Today, what is needed with China is more dialogue not less. We need to find win-win solutions rather than to start a new fight about its Market Economy Status (MES), writes Luigi Gambardella.
Luigi Gambardella is President of ChinaEU
It seems that in Europe, the debate over granting China the status of market economy (MES) is not hitting the spot. Semantics are often the cause of misunderstandings.
Whether China has now become a market economy is irrelevant, because a market economy and compliance with the World Trade Organisation (WTO) agreement are two different things. The ongoing debate is about the interpretation of Paragraph 15 of China’s accession protocol to the WTO. This paragraph relate to the technicalities of investigating anti-dumping claims.
Dumping is normally the result of state interference in economic operations, or of protection or lack of competition in the exporting countries’ markets which allows local producers to charge artificially high prices in their home market and subsequently use the profits from such activities to ‘subsidise’ exports at prices below real market costs.
When China joined the WTO in 2001, it agreed to a 15-year transitional period during which other WTO members were allowed to use the ‘non-market economy methodology’ when investigating anti-dumping claims. Under this methodology, the trade officials of the European Commission are entitled to estimate by analogy the domestic production cost and prices of export products, instead of basing their investigation from the domestic market prices.
The Chinese government argues that when the transitional period ends on 11 December, 2016, the trade officials from the Commission will no more be entitled to apply the ‘nonmarket economy methodology’.
Conversely, some lawyers argue that until the other WTO members grant MES status to China in their national legislation, their anti-dumping investigators can continue to use the ‘nonmarket economy methodology’. That is, in a nutshell, what the whole MES debate is about.
The interpretation of the WTO agreement could be tested in a dispute settlement procedure. But is this advisable? Let us not forget the political and symbolic dimensions of the debate.
According to the Mission of China to the EU already 88 countries, including New Zealand, Australia, Peru, Chile and ASEAN countries, gave China early recognition of MES. Their choice was primarily dictated by political reasons, including the conclusion of free trade agreements (FTAs).
To deny MES to China would be a rather strong political signal from the EU and may well cause the deterioration of the warming political relationship between the two economies. In the short term, there are concrete risks of retaliation from the Chinese side, causing EU economies serious pain and uncertainty on what will be the end result.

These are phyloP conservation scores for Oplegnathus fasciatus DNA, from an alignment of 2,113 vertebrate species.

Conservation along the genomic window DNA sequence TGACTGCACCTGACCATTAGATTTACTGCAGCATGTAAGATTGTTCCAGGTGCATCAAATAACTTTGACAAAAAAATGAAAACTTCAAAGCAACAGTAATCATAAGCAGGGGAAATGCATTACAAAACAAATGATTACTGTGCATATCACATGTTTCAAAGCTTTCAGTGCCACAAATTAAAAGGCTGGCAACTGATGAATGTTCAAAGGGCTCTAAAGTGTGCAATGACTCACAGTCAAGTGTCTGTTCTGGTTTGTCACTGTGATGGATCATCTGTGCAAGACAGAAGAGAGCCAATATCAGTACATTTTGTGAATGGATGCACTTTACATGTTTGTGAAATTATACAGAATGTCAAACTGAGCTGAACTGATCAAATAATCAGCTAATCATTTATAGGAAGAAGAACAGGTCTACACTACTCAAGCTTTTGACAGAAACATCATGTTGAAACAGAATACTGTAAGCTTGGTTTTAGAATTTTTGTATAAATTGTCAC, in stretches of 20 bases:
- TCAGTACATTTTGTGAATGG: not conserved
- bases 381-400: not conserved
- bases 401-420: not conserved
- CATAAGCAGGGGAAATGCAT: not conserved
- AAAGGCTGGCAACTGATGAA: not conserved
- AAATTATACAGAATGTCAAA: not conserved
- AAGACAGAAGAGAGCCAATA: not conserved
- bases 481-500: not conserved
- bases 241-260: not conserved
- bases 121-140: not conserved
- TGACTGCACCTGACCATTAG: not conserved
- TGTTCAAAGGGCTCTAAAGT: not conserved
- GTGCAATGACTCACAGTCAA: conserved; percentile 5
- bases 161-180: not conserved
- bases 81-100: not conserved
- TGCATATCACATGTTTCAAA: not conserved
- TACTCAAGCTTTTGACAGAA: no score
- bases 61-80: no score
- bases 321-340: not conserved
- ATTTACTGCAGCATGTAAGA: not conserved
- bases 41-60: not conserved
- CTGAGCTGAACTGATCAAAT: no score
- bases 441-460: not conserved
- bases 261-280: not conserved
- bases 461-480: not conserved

It could threaten the positive outcome of the ongoing negotiations for the bilateral investment treaty and the potentiality to conclude a FTA between China and the EU – which according to Commission estimates could raise European prosperity by 250 billion EURO. Moreover China is the first, and only, non EU country which has so far generously committed to invest in the Juncker Plan.
Closing the door to China may thus have very negative effects.
As the saying goes, the best way to win a dispute is to avoid it. A wise decision should be to adopt a forward looking political approach, whereby granting MES could be used by the European institutions to strengthen the bilateral dialogue with the Chinese authorities in support of the institutions’ endeavor to facilitate the business activities of EU companies in China.
One of the main drivers of the MES debate is the fear of job losses in Europe’s less competitive manufacturing industries. It is time however, for the EU to reflect on why its ability to compete with other economies is getting worse in many sectors. One of the reasons. no doubt,lies in the burden of EU overregulation, which hampers overall industrial ability to innovate and invest.
The EU could face negotiations in a stronger position when it comes to defend its industry and the jobs of European citizens: there would probably be fewer dumping disputes if European governments would proceed with the necessary structural reforms, and if market players could enjoy better competitiveness conditions.
With China, what is is needed is more dialogue, not less. We need to find win-win solutions rather than to start a new fight. Today the key word is cooperation.
History has demonstrated that dialogue and cooperation, not conflict, are able to overcome misundertandings and reduce distances. Europe must not to be afraid of China. Fear is a bad advisor.
Let us not to allow fear to guide us. On the contrary, China and Europe should work together more closely in the future, and on the future. Cooperation with China on digital, 5G and Industry 4.0, or the fourth industrial revolution, will be crucial if we want to keep a competitive, strong and solid European industry.